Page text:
Two More Bodies Recovered from Burning Iranian Oil Tanker

Two More Bodies Recovered from Burning Iranian Oil Tanker

Chinese rescuers have recovered the bodies of two crew members on an Iranian oil tanker that has been burning since it collided with a freighter last week in the East China Sea.

The Chinese rescue forces managed to get into the ship for half an hour Saturday morning to find two new bodies.

Sirous Kianersi, the managing director of National Iranian Tanker Company (NITC), said in a Farsi interview with the IRIB News Agency in Shanghai that due to the high level of toxic gases and lack of adequate oxygen, the Chinese forces got into the oil tanker for only half an hour and then left the vessel.

He added that the Iranian army commandos are ready to begin the operation, and if the conditions are met, the operation will be carried out.

Kianersi went on to say that the two bodies were taken outside the Sanchi oil tanker, but the identity of the bodies is still unknown.

State broadcaster China Central Television (CCTV) said the bodies were found on the lifeboat deck of the Sanchi.

One body was recovered from the sea earlier this week, leaving 29 crew members still unaccounted for.

CCTV added that rescuers were able to recover the ship’s data and video recordings.

Meanwhile, Iran’s Minister of Labour, Cooperatives and Social Welfare Ali Rabiei who has been tasked with heading the follow-up committee of oil-tanker-accident arrived in Shanghai Saturday morning.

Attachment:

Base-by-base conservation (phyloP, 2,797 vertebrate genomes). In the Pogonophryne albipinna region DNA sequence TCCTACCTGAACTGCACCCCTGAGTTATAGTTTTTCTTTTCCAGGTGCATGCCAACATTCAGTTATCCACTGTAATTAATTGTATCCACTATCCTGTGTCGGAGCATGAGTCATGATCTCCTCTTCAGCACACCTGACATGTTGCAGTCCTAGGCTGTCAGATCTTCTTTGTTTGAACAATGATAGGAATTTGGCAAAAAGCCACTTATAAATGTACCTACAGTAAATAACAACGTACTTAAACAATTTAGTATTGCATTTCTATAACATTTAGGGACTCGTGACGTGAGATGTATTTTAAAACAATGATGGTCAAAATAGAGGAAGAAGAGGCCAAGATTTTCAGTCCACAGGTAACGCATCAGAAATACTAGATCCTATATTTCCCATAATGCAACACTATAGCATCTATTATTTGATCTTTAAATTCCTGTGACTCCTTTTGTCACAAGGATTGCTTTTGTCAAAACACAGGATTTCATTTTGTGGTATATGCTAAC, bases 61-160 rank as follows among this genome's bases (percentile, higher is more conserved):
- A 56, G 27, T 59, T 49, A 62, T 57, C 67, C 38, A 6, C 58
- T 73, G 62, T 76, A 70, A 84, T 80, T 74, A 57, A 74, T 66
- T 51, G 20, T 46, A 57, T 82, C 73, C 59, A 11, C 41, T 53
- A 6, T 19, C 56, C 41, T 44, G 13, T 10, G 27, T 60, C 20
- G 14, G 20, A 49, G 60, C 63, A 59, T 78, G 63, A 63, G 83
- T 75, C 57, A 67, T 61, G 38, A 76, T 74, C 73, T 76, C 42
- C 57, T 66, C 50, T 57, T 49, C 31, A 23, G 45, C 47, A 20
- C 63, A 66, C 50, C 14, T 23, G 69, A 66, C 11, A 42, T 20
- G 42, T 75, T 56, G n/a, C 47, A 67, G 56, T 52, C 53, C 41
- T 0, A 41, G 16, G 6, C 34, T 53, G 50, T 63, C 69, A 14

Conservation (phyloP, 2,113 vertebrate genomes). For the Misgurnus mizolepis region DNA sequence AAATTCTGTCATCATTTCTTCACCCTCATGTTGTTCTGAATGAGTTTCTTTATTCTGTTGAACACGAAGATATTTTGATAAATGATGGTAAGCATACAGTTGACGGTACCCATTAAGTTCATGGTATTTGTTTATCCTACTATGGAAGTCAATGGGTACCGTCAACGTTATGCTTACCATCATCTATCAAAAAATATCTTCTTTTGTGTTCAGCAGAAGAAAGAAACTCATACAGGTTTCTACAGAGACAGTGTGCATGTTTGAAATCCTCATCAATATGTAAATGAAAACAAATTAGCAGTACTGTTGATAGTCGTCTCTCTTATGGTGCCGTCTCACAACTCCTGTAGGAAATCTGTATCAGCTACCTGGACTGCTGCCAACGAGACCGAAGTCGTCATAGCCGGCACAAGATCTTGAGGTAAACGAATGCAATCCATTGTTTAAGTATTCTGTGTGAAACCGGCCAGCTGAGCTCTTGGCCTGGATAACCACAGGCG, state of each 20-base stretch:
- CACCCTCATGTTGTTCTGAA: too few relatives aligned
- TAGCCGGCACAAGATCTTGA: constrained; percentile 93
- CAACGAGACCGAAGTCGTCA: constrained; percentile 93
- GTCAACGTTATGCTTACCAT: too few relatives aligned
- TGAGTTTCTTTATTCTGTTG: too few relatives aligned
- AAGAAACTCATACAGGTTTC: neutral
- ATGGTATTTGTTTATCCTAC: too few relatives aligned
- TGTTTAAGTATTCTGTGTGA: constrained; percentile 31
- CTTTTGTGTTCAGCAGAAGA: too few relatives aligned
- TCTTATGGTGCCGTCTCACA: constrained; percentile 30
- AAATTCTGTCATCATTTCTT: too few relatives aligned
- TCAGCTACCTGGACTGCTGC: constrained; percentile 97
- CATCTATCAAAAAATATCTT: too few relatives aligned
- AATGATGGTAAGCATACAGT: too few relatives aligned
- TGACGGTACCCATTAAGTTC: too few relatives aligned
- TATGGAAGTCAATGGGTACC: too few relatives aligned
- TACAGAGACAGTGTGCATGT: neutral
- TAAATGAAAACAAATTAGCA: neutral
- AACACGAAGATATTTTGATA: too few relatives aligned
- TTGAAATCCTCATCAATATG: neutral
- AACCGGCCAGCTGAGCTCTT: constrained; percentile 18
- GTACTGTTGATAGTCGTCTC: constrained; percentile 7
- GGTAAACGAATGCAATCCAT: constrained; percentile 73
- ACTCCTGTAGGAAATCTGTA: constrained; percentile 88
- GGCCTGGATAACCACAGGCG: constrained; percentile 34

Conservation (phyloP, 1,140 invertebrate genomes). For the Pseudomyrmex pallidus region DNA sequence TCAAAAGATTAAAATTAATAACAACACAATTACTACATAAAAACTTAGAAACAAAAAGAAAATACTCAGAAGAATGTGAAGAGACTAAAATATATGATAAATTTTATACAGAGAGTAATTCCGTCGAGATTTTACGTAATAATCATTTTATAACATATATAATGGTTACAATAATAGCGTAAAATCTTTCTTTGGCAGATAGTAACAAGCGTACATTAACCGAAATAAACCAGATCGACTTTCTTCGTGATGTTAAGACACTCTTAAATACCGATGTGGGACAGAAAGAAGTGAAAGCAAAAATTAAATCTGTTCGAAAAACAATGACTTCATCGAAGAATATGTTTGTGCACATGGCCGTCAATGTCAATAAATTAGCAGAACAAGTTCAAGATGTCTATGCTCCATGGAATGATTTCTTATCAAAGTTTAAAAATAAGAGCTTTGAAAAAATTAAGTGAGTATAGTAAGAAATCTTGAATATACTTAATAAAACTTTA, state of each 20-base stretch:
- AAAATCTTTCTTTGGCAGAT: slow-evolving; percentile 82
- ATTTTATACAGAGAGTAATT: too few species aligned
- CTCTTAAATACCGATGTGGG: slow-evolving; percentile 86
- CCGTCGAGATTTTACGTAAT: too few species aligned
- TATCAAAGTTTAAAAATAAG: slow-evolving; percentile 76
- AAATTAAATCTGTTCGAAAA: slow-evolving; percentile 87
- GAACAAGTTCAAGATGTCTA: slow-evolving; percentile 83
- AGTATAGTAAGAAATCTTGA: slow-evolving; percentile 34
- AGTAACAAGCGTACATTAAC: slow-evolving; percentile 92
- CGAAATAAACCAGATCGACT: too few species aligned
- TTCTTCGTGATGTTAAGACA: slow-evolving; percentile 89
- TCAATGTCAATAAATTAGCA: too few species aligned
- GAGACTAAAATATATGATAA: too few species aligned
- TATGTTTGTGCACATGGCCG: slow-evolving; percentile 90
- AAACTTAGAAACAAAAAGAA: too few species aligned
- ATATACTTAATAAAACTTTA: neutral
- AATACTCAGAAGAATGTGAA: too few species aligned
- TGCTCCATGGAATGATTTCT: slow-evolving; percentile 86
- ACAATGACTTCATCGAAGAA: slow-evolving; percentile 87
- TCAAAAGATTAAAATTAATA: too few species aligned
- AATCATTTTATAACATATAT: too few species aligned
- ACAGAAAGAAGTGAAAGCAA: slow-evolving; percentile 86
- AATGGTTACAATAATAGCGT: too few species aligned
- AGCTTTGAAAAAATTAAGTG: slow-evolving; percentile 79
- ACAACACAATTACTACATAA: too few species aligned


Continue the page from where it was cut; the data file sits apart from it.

Upon his arrival, the Iranian minister directly headed to the crisis room at Shanghai airport to coordinate and review the rescue efforts and hold meeting with Chinese authorities.

Afterwards, Rabiei departed for Yangshan Port to stay abreast of the latest developments. Iran’s ambassador to China, deputy chief of Iran Parliament’s National Security and Foreign Policy Commission, and several other officials from Ports and Maritime Organization and the National Iranian Tanker Company are accompanying the minister.

According to the IRIB News Agency, it takes about 15 hours to reach the nearest place to the scene.

The ship, run by Iran’s top oil shipping operator National Iranian Tanker Co, was carrying 136,000 tonnes of condensate, an ultra-light crude that is highly flammable, to South Korea.

It was equivalent to about 1 million barrels, and worth around $76 million.

There were 30 Iranians and two Bangladeshis working as crew on board. The cause of the collision remains unclear.

It is the second collision for a ship from the National Iranian Tanker Co in less than a year-and-a-half.

In August 2016, one of its tankers collided with a Swiss container ship in the Singapore Strait, damaging both ships but causing no injuries or oil spill.

   
   

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